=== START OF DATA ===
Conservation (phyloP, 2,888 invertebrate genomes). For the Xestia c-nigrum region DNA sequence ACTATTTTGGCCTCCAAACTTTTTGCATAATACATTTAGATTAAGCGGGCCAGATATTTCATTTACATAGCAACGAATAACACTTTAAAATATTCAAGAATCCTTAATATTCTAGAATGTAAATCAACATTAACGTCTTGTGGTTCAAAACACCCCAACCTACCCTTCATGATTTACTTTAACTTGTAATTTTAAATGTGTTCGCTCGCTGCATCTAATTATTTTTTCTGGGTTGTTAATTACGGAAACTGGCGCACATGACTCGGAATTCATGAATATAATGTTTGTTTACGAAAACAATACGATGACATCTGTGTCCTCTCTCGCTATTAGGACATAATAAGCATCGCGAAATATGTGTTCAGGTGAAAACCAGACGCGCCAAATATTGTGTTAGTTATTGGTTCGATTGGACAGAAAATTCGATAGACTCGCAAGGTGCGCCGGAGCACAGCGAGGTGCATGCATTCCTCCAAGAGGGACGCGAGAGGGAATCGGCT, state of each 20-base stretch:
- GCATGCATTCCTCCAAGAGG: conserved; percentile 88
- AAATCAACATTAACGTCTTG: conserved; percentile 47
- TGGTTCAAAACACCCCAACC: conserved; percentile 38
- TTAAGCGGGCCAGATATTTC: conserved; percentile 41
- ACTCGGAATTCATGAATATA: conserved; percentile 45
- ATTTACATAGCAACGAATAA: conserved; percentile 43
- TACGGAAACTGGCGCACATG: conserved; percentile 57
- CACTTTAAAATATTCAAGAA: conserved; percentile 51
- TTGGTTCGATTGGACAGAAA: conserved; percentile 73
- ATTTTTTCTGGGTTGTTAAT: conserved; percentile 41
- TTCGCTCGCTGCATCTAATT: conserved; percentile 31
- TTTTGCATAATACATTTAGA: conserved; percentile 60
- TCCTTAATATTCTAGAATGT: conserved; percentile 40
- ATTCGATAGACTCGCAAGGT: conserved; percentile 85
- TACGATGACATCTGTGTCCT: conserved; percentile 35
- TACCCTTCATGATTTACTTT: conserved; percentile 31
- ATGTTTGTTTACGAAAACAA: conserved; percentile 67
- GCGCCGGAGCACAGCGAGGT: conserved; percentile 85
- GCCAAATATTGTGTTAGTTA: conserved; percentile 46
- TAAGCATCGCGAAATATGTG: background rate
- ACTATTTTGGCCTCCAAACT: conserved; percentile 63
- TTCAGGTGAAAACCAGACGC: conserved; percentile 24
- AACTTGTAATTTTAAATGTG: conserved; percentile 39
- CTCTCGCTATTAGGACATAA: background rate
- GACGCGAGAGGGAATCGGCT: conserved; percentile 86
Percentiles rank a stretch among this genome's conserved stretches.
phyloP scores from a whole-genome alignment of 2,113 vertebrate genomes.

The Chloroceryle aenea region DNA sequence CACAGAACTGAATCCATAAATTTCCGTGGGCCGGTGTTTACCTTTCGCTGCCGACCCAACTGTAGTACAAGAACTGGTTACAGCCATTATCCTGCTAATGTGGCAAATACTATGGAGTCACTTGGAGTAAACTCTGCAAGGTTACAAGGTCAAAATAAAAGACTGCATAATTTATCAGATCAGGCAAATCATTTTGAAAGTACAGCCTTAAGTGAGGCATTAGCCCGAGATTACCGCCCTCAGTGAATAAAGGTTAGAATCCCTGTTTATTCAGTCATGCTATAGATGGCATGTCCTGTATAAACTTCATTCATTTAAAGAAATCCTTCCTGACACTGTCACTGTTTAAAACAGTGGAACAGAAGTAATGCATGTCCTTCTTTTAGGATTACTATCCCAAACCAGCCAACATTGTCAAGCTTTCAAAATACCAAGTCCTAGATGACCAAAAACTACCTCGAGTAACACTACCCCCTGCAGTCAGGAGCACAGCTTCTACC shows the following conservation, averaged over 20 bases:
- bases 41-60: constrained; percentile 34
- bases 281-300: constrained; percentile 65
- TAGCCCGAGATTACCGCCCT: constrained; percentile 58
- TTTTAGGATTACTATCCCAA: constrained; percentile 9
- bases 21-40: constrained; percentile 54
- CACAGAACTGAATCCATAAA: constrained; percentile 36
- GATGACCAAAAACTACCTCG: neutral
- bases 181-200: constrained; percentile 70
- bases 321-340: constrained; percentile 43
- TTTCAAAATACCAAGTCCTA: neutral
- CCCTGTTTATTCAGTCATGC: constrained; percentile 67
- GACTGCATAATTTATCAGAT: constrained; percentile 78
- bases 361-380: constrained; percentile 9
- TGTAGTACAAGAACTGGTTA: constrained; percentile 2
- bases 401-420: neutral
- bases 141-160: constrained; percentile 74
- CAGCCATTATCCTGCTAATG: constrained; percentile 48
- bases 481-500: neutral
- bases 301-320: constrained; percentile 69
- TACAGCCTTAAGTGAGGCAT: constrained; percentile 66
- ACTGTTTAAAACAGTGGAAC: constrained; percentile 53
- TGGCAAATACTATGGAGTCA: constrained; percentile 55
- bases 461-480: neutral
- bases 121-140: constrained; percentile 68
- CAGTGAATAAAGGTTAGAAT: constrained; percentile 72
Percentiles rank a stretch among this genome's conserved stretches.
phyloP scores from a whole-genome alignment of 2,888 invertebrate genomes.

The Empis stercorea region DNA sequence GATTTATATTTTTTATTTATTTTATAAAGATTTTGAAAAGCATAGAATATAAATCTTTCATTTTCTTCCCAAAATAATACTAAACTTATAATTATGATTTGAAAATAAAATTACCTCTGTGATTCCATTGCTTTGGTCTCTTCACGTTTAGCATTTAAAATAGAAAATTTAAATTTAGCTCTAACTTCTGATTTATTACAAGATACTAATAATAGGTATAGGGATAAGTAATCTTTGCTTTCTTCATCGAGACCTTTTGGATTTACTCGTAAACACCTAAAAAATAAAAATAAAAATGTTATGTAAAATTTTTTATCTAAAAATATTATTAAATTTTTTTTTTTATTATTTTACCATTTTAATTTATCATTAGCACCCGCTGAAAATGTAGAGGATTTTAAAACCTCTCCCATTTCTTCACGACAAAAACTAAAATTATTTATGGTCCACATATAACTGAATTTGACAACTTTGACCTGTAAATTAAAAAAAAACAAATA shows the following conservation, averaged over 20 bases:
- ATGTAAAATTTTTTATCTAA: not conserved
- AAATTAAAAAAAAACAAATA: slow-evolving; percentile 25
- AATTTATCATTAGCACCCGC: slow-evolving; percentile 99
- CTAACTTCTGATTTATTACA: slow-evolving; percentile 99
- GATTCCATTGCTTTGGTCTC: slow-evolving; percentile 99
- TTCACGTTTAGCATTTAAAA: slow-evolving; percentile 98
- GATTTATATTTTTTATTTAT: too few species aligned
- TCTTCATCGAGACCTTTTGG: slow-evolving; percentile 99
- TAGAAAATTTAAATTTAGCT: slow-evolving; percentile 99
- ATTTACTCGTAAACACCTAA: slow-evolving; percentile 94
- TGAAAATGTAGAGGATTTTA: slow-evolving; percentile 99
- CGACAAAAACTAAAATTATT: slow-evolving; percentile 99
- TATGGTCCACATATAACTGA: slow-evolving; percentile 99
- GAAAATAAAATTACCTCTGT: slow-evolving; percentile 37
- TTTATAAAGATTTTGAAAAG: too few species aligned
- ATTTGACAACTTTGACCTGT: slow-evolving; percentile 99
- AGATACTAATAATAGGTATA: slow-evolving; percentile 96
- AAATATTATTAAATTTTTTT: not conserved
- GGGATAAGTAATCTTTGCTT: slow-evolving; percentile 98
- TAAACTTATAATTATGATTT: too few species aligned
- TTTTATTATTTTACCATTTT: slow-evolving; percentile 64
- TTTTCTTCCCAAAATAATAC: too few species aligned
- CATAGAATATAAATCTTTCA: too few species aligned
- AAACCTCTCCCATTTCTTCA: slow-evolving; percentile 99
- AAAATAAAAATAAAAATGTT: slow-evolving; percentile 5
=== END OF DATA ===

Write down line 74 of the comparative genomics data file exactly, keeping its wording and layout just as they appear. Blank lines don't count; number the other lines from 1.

- AGATACTAATAATAGGTATA: slow-evolving; percentile 96